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Shiite Garners Biggest Win in Iraqi Election

Sunday's Iraqi election results showed a Shiite list has won nearly half of the vote, followed by the Kurdish list and an alliance led by interim Prime Minister Iyad Allawi.

The United Iraqi Alliance, backed by Iraq's Shiite Grand Ayatollah Ali al-Sistani, won 4.075 million votes, or 48.1 percent of the ballots.

A Kurdish alliance followed with 2.175 million votes, or about 25 percent, while 1.168 million votes went to interim Prime Minister Iyad Allawi's list.

About 8.55 million Iraqis cast their votes in the elections, about 59 percent of registered voters, the electoral commission said.

However, turnout in Iraq's Sunni areas was rather low, as many Sunni Arabs had boycotted the elections or stayed away out of fear.

In some areas, the turnout was as low as 2 percent.

The three lists will take 239 seats and the remaining 36 will be shared among other lists, including the list of Ghazi al-Yawar, the interim Iraqi president whose party won only five seats.

About 69 seats will go to women candidates, which means a fourth of the parliamentary seats have been reserved for women, the highest percentage in the Arab parliaments.

Although the Shiite list is likely to take 132 seats, the result was still considered under expectation as some top Shiite officials had estimated a 60 percent win.

Anyway, controlling nearly half of the seats would be influential enough in the political process of the transitional period, which would last until the next elections, analysts said.

The Shiite list has to ally with other parties or individuals to secure its goal of forming a government.

Before results were announced, head of the Supreme Council for Islamic Revolution in Iraq Abdul Aziz Al Hakim, who tops the Shiite list, said his list contained many qualified figures capable of taking any post, but he stopped short of naming one.

It was reported a Shiite leader would have the post of the prime minister, a Sunni would be the president and a Kurd the speaker.

The Shiite list nominated more than four candidates for the post of prime minister -- Ibrahim Al Jaafary, head of Daawa Party, Adel Abdul Mehdi, interim Iraqi finance minister, Ahmed Al Chalabi, head of National Conference Party and Hussein Al Shahristani, a nuclear scientist who is very close to Sistani.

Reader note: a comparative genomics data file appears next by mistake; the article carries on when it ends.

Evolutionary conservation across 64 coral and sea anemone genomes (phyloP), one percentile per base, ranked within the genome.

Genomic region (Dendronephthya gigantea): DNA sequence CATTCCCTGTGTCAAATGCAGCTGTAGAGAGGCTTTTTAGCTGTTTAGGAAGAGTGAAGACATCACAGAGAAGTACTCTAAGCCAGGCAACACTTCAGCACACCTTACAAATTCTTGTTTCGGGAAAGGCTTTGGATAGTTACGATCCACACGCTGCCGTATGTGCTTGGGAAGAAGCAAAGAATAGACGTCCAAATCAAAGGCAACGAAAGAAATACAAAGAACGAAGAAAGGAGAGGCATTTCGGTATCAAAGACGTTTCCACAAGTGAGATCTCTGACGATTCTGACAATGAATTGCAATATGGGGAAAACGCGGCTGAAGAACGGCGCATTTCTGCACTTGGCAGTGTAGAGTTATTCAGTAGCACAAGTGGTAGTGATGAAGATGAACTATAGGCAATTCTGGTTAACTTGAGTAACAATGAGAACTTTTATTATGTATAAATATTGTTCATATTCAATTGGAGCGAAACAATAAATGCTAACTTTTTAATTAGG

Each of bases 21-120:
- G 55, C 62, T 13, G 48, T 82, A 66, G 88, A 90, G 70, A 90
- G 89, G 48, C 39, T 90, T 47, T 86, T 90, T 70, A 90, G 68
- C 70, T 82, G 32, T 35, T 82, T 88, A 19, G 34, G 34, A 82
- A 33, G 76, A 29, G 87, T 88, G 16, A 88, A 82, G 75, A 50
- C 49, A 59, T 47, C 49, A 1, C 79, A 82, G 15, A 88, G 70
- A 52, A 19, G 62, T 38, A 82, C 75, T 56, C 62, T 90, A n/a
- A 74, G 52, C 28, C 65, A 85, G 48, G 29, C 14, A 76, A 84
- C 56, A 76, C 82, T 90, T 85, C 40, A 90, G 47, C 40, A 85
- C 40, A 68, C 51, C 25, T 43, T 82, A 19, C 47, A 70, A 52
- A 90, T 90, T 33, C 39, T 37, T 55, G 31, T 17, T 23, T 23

Among the four, Jaafary, who holds the vice presidency, becomes a potential candidate to take the top portfolio as he has been seen consulting with US officials and Iraqi leaders.

However, observers say the consultation may at last lead to a compromise to allow Allawi to stay in his post as the prime minister, since Jaafary's National Accord has only got 38 seats.

In an interview with the UAE-based al-Arabiya TV channel, Hakim kept the door open for accepting figures not from his list to take top positions, although some observers said he won't give up the chance to grab the media in the next months.

The Kurds have also won a political influence, wining a percentage more than their population percentage, due to a high turnout in the Kurdish region in the north.

The results also showed that the biggest looser might be the well-known veteran Sunni politician Adnan al Pachachi, who had been tipped as president but did not win a single seat.

"It is clear, from the number of the voters, that most Iraqis in certain areas did not participate in the elections," he said, but noted that the focus should be on writing the constitution and preparing for a more representative election by the end of 2005.

In the next stage, the elected assembly will choose a president and two deputy presidents, who will in turn designate a prime minister to form a cabinet.

Once the cabinet is approved by a majority of the assembly, the prime minister will lead the transitional government.

(Xinhua News Agency February 14, 2005)

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